Inevitable Quotes

Quotes tagged as "inevitable" Showing 1-30 of 108
John Green
“I'm in love with you," he said quietly.

"Augustus," I said.

"I am," he said. He was staring at me, and I could see the corners of his eyes crinkling. "I'm in love with you, and I'm not in the business of denying myself the simple pleasure of saying true things. I'm in love with you, and I know that love is just a shout into the void, and that oblivion is inevitable, and that we're all doomed and that there will come a day when all our labor has been returned to dust, and I know the sun will swallow the only earth we'll ever have, and I am in love with you.”
John Green, The Fault in Our Stars

Holly Black
“Changing is what people do when they have no options left.”
Holly Black, Red Glove

Lance Armstrong
“The night before brain surgery, I thought about death. I searched out my larger values, and I asked myself, if I was going to die, did I want to do it fighting and clawing or in peaceful surrender? What sort of character did I hope to show? Was I content with myself and what I had done with my life so far? I decided that I was essentially a good person, although I could have been better--but at the same time I understood that the cancer didn't care.

I asked myself what I believed. I had never prayed a lot. I hoped hard, I wished hard, but I didn't pray. I had developed a certain distrust of organized religion growing up, but I felt I had the capacity to be a spiritual person, and to hold some fervent beliefs. Quite simply, I believed I had a responsibility to be a good person, and that meant fair, honest, hardworking, and honorable. If I did that, if I was good to my family, true to my friends, if I gave back to my community or to some cause, if I wasn't a liar, a cheat, or a thief, then I believed that should be enough. At the end of the day, if there was indeed some Body or presence standing there to judge me, I hoped I would be judged on whether I had lived a true life, not on whether I believed in a certain book, or whether I'd been baptized. If there was indeed a God at the end of my days, I hoped he didn't say, 'But you were never a Christian, so you're going the other way from heaven.' If so, I was going to reply, 'You know what? You're right. Fine.'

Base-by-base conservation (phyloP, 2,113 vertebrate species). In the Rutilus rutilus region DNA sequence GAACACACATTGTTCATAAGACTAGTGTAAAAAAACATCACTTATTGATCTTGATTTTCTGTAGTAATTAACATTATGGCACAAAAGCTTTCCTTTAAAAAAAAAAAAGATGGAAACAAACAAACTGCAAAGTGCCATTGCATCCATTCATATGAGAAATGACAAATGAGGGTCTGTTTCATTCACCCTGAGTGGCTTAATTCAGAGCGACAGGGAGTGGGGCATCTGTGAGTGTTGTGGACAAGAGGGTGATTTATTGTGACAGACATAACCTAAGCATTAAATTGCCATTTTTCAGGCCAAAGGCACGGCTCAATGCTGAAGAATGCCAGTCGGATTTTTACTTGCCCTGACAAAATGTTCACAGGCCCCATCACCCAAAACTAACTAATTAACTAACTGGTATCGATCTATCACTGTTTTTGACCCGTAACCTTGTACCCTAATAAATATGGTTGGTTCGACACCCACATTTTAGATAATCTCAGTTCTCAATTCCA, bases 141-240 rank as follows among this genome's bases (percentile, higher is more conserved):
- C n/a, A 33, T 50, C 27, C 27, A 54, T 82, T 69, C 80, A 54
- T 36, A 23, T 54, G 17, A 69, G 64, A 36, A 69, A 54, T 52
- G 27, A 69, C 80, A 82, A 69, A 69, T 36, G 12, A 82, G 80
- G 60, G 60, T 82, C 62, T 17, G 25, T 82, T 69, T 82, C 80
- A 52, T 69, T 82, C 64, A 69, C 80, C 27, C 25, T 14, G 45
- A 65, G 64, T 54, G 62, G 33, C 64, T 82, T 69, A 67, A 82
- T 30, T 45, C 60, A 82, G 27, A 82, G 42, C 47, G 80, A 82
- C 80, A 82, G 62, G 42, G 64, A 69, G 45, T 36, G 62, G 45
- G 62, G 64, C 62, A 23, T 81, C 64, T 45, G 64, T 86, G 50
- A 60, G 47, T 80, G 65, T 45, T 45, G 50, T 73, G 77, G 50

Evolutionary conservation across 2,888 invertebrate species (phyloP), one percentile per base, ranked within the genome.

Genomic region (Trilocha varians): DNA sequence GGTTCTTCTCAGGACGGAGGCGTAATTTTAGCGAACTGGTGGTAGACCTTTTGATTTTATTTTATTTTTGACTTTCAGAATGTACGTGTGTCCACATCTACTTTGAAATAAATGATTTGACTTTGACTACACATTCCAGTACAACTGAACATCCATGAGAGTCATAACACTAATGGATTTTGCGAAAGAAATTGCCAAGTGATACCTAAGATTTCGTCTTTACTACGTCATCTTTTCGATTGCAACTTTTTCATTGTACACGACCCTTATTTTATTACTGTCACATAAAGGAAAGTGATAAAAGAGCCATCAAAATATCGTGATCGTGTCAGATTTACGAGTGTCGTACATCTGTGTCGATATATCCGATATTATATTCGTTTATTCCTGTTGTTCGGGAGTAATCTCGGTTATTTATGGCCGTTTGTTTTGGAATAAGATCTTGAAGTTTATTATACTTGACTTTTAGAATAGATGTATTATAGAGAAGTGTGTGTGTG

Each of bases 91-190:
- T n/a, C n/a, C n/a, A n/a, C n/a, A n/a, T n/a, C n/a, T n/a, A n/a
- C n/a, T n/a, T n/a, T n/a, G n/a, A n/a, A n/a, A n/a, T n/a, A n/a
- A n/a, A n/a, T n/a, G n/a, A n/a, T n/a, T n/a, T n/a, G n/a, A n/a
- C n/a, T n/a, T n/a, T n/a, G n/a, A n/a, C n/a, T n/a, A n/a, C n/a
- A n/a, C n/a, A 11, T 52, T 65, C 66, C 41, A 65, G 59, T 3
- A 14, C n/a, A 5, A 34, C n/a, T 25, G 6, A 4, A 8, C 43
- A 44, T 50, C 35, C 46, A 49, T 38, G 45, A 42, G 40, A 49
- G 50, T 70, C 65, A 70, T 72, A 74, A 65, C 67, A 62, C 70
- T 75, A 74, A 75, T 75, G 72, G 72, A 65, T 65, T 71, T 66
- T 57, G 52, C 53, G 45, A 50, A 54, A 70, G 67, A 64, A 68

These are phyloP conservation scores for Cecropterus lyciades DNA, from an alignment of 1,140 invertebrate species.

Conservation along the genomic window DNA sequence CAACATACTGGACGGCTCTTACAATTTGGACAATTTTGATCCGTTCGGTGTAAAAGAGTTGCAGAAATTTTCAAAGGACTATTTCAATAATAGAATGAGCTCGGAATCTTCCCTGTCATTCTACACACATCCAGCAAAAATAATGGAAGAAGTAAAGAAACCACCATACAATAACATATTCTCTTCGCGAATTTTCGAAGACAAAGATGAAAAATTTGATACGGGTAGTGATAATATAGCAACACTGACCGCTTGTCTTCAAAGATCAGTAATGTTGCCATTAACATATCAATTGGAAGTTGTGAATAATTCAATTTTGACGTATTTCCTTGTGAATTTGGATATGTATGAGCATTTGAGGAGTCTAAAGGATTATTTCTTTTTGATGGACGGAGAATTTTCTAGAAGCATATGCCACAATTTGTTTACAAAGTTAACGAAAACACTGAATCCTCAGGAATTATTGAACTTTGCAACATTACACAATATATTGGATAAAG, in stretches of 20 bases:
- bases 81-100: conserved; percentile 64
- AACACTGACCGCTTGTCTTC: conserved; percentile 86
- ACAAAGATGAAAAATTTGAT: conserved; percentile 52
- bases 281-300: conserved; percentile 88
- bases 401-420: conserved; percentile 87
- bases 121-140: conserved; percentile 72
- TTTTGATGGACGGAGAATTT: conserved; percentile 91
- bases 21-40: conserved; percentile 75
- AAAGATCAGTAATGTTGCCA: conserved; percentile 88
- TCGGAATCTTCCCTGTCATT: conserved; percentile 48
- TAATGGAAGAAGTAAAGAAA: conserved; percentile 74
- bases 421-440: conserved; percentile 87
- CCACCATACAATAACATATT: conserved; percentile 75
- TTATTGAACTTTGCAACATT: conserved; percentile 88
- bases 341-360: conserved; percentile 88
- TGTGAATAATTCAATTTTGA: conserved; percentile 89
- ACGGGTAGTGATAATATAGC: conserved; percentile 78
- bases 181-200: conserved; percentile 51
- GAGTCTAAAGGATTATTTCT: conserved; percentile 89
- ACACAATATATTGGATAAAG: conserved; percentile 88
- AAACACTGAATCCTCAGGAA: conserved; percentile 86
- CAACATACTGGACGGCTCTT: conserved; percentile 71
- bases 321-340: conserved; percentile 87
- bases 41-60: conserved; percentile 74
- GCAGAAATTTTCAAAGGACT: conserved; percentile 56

I believed, too, in the doctors and the medicine and the surgeries--I believed in that. I believed in them. A person like Dr. Einhorn [his oncologist], that's someone to believe in, I thought, a person with the mind to develop an experimental treatment 20 years ago that now could save my life. I believed in the hard currency of his intelligence and his research.

Beyond that, I had no idea where to draw the line between spiritual belief and science. But I knew this much: I believed in belief, for its own shining sake. To believe in the face of utter hopelessness, every article of evidence to the contrary, to ignore apparent catastrophe--what other choice was there? We do it every day, I realized. We are so much stronger than we imagine, and belief is one of the most valiant and long-lived human characteristics. To believe, when all along we humans know that nothing can cure the briefness of this life, that there is no remedy for our basic mortality, that is a form of bravery.

To continue believing in yourself, believing in the doctors, believing in the treatment, believing in whatever I chose to believe in, that was the most important thing, I decided. It had to be.

Without belief, we would be left with nothing but an overwhelming doom, every single day. And it will beat you. I didn't fully see, until the cancer, how we fight every day against the creeping negatives of the world, how we struggle daily against the slow lapping of cynicism. Dispiritedness and disappointment, these were the real perils of life, not some sudden illness or cataclysmic millennium doomsday. I knew now why people fear cancer: because it is a slow and inevitable death, it is the very definition of cynicism and loss of spirit.